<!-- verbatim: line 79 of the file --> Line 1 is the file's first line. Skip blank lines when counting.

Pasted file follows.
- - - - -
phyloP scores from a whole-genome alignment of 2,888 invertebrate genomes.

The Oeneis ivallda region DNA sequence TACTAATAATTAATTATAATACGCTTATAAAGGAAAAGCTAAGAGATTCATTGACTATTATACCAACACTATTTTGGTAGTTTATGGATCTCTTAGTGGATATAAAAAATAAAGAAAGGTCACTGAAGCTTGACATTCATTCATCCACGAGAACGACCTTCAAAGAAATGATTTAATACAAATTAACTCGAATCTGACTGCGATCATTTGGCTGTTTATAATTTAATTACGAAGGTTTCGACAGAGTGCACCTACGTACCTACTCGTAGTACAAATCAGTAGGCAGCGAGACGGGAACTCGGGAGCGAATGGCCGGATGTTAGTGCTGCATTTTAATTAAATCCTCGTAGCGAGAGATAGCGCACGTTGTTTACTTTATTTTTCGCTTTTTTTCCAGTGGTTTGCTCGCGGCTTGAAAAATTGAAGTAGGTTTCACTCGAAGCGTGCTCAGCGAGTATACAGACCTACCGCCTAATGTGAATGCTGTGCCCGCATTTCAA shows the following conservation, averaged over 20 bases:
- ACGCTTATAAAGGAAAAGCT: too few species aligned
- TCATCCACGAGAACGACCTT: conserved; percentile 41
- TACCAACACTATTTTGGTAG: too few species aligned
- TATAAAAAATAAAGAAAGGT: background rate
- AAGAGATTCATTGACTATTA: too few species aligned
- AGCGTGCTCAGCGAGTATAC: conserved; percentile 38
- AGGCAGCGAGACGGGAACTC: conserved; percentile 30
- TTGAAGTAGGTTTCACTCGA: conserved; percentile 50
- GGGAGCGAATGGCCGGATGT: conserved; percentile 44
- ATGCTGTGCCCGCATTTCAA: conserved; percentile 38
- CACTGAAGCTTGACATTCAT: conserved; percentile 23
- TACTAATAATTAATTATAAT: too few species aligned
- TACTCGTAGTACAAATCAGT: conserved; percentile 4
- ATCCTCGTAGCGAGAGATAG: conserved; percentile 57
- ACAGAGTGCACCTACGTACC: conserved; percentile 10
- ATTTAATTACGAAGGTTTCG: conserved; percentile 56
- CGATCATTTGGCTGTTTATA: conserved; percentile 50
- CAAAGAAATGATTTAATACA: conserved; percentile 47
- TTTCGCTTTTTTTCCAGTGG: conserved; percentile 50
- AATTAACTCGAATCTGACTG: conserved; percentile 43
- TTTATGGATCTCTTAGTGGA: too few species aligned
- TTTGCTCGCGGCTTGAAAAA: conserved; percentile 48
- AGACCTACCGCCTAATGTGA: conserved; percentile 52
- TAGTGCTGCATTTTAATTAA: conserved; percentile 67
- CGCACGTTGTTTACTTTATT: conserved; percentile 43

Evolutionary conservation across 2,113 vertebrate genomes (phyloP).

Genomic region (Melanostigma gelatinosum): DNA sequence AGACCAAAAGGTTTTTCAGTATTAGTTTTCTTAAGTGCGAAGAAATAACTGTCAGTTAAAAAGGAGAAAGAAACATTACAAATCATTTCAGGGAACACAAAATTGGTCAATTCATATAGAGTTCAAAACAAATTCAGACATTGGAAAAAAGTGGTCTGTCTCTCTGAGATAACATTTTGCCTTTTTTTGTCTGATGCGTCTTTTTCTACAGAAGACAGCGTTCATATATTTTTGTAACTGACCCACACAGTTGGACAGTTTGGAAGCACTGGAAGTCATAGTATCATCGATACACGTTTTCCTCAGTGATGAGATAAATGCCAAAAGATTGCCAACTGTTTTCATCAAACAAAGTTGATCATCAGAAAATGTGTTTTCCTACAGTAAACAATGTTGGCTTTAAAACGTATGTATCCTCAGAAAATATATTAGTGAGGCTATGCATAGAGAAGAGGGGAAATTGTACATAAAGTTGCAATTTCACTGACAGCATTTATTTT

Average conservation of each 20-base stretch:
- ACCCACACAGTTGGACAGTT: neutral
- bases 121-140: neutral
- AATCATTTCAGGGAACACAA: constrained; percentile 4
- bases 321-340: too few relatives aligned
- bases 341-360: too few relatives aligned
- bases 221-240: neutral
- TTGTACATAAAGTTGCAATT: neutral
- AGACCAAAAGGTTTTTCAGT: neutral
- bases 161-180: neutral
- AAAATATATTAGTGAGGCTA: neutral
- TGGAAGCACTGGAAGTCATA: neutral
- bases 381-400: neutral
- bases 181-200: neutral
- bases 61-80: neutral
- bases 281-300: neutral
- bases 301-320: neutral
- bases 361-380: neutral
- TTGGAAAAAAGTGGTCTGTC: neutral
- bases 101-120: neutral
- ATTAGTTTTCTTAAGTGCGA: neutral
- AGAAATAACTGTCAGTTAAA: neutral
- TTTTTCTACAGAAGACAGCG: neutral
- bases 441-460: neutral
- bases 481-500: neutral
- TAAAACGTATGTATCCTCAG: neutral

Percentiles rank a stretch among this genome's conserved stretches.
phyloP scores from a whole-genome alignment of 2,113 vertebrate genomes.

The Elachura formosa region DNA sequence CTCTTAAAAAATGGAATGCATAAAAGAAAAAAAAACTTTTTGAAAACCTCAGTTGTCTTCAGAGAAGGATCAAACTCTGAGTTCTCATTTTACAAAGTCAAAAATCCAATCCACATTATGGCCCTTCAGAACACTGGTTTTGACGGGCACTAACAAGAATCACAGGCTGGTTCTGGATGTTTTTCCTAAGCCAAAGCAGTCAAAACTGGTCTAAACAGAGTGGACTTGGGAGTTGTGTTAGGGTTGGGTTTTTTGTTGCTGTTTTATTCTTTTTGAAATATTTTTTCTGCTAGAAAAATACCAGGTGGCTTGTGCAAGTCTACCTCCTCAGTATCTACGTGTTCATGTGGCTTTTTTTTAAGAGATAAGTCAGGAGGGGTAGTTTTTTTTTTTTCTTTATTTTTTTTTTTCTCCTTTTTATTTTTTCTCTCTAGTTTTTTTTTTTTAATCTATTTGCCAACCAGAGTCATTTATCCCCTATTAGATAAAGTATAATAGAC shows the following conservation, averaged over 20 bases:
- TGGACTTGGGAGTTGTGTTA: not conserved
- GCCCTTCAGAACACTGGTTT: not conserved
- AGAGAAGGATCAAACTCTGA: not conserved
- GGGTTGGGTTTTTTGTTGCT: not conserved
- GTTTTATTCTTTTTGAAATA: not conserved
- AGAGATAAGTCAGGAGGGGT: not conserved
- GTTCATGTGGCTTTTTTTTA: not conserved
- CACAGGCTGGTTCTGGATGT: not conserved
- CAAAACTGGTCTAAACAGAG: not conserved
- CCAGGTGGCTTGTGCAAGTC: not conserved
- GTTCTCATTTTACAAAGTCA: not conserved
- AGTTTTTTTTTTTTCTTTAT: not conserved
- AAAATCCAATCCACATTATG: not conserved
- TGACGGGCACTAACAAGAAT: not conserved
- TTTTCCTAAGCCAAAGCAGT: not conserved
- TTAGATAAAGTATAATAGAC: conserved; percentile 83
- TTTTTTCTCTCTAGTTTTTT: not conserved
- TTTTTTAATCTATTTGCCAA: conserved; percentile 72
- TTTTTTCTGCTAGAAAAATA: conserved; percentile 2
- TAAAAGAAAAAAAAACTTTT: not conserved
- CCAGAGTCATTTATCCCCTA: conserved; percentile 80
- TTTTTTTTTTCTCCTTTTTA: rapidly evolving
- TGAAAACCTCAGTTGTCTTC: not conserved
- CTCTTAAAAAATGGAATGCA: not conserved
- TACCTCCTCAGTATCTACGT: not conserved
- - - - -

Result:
- CCAGAGTCATTTATCCCCTA: conserved; percentile 80